Idaho Statesman 04/27/02 Life-1A
By Kim Komando
(Komando hosts a national radio show about computers and the Internet)
Gannett News Service
Do you buy things on the Internet? When you do, do you worry about your credit card information being intercepted and stolen?
That's a common and baseless fear. According to security experts there has never been a recorded instance of credit card information being stolen while in transit on the Internet.
The key is the way Internet information is transmitted.
When data is sent over the Internet, it is broken into pieces. These are called packets, and they hold small bits of information. The packets are coded, so that when they arrive at their destination, a computer reassembles them.
While in transit, the packets join billions of other packets being transmitted over the Internet. A thief would have to be very good to intercept the correct packets and reassemble them.
Further more, the information included in the packets in not easily readable. They are transmitted under the Secure Sockets Layer (SSL) protocol, which includes strong encryption. Without going into the details, I can assure you that breaking that encryption would be a major league chore.
Even if your credit card num was stolen, your liability is minimal. Under the Fair Credit Reporting Act, your legal liability is $50.00 for any theft.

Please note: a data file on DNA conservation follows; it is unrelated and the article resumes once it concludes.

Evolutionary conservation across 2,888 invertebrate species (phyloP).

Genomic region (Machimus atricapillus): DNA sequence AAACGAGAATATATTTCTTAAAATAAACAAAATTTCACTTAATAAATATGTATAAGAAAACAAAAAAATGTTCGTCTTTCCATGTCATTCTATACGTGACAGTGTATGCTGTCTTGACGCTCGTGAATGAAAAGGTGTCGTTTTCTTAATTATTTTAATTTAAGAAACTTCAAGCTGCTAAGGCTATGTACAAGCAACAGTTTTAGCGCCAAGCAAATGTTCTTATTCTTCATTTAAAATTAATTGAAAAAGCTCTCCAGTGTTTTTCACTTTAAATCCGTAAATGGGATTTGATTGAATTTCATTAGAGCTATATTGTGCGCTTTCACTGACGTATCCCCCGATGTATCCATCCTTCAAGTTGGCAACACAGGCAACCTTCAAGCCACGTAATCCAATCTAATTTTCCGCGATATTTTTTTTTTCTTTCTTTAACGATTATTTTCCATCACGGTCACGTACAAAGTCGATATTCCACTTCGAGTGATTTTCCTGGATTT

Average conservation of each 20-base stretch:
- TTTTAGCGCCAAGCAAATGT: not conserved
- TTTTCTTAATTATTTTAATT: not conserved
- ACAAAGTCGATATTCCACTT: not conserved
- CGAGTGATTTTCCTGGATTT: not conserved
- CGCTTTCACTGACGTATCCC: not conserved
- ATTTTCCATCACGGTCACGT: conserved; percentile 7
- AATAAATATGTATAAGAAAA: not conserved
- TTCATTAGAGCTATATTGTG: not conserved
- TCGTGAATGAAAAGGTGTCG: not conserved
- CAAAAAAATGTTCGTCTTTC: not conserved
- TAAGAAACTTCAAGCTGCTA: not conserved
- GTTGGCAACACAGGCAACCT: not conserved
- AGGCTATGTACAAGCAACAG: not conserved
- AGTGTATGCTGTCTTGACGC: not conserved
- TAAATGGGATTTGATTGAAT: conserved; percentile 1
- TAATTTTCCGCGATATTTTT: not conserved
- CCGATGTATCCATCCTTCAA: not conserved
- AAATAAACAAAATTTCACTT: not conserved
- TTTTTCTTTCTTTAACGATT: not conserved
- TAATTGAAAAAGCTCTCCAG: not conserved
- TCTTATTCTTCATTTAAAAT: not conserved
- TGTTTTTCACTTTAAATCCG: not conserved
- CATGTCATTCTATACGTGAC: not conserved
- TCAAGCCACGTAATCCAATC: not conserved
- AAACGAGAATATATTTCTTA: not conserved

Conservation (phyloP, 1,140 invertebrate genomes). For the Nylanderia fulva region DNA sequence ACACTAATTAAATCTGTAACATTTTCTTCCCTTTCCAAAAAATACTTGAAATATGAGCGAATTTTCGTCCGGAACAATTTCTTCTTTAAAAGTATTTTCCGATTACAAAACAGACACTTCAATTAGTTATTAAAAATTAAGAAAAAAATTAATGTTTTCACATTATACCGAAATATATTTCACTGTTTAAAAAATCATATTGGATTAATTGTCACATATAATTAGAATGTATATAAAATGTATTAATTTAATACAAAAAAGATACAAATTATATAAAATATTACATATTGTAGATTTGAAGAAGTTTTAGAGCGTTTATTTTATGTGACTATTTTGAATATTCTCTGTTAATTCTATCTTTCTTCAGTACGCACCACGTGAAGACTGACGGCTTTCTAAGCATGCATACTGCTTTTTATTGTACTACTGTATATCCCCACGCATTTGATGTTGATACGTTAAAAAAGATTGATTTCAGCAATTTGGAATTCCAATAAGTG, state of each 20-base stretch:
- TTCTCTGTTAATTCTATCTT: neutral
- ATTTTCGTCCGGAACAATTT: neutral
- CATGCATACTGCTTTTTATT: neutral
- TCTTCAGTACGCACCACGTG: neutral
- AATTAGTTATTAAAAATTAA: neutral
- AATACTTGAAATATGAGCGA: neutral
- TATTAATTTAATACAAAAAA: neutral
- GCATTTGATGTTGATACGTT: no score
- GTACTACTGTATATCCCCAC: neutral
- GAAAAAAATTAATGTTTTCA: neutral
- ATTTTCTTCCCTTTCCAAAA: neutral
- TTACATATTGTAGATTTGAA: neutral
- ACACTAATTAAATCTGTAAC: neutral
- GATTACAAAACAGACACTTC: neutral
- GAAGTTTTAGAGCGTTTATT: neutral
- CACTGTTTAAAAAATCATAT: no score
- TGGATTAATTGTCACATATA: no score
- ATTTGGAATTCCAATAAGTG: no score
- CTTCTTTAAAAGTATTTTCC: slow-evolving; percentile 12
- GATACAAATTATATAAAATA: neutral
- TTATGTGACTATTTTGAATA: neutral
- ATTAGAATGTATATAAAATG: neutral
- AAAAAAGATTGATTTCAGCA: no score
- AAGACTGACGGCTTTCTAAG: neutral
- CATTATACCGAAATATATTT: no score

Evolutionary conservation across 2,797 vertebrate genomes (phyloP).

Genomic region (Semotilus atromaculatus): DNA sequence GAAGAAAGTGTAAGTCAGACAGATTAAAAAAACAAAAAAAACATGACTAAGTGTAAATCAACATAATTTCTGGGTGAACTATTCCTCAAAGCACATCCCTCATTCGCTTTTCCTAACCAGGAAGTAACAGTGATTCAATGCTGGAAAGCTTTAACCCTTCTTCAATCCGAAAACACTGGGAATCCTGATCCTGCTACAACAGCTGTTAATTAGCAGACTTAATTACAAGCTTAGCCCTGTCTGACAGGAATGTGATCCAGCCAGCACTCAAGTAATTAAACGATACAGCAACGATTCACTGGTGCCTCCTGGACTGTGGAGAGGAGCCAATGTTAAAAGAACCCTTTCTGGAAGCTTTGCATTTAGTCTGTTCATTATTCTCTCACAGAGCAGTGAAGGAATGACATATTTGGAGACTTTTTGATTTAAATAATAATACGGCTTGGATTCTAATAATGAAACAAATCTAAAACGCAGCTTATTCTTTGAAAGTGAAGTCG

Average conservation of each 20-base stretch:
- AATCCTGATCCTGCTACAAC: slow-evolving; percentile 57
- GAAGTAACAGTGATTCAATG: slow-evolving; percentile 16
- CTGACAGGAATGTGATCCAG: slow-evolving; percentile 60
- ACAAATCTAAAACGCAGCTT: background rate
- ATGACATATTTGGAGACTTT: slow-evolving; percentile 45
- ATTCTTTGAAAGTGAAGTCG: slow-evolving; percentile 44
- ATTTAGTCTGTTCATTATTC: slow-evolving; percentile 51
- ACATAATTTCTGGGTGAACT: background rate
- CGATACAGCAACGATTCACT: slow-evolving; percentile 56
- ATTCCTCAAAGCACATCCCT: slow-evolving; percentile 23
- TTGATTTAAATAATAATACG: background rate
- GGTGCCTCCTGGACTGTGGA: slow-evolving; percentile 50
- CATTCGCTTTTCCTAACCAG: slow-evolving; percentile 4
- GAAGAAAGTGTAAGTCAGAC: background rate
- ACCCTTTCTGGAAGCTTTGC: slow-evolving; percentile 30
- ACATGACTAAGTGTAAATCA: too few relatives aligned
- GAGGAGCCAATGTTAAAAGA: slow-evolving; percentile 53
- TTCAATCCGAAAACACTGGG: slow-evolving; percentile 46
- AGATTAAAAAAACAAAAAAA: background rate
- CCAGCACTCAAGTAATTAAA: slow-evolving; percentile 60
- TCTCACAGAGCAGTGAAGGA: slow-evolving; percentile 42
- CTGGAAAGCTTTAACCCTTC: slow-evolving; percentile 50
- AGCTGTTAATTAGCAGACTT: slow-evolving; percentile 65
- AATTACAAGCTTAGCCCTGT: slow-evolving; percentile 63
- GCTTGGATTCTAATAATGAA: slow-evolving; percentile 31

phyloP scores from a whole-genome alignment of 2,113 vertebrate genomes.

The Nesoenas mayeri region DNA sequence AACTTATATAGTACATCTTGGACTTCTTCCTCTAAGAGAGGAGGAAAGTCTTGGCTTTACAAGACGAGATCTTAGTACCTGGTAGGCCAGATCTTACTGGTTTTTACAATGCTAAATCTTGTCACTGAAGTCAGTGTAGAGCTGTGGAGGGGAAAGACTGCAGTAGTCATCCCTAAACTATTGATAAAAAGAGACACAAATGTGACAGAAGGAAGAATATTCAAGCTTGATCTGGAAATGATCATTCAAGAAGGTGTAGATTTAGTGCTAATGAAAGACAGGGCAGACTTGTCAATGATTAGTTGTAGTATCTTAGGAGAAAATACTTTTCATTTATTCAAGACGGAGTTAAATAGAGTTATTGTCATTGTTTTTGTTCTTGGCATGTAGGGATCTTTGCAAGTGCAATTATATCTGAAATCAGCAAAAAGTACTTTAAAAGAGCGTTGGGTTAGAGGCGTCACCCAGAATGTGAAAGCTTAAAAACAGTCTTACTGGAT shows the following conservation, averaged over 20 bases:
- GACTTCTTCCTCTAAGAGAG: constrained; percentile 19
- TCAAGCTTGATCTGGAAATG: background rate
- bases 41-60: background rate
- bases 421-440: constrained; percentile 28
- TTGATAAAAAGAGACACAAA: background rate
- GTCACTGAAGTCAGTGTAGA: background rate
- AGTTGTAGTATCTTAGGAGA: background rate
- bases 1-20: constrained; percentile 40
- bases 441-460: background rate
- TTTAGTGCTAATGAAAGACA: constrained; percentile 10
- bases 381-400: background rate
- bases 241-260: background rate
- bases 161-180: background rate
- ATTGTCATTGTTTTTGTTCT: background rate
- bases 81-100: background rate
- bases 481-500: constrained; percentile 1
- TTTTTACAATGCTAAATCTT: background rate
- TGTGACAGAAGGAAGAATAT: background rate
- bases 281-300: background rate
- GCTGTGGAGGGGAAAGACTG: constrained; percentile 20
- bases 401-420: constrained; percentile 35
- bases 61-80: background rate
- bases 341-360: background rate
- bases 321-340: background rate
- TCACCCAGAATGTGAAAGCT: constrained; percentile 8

The Merchants and backs with whom you deal maintain those databases. If they do not protect their databases, they could be invaded. You could only guard against this by destroying credit cards.
From the consumer's standpoint, credit cards are probably the best way to shop on the Internet. If the goods are not as advertised, or are otherwise unacceptable, payment can be stopped. But you want to avoid using a debit card on the Internet. Those payments are deducted immediately from you bank account.
In the past few years, single-used credit cards have appeared. The big push for this system came from American Express and Discover. Users apply fro a one-time credit card number each time they make a purchase. That way, their permanent card number never appears online.
It probably offers some safeguards against fraud, but it requires the consumer to go through extra steps. Consumers who are savvy enough to use a single-usage number probably also know that their liability is virtually zero [no matter what card they use].
The two systems are similar for the cardholder, but operate differently on the back end. Using Visa, the consumer first fills out an order form on the merchant's site. The consumer is asked fro a password. If that is entered properly, the order goes through.
MasterCard's system downloads a small program to the cardholder, who sets it up with a password. Then the cardholder makes a purchase, the program sends the purchase information to the card issuer's computer. That computer asks for a password. The cardholder enters the passwords and the purchase is approved.
Visa rolled out its system in December. MasterCard is scheduled to introduce its system this month, although the merchant liability limit won't come until November.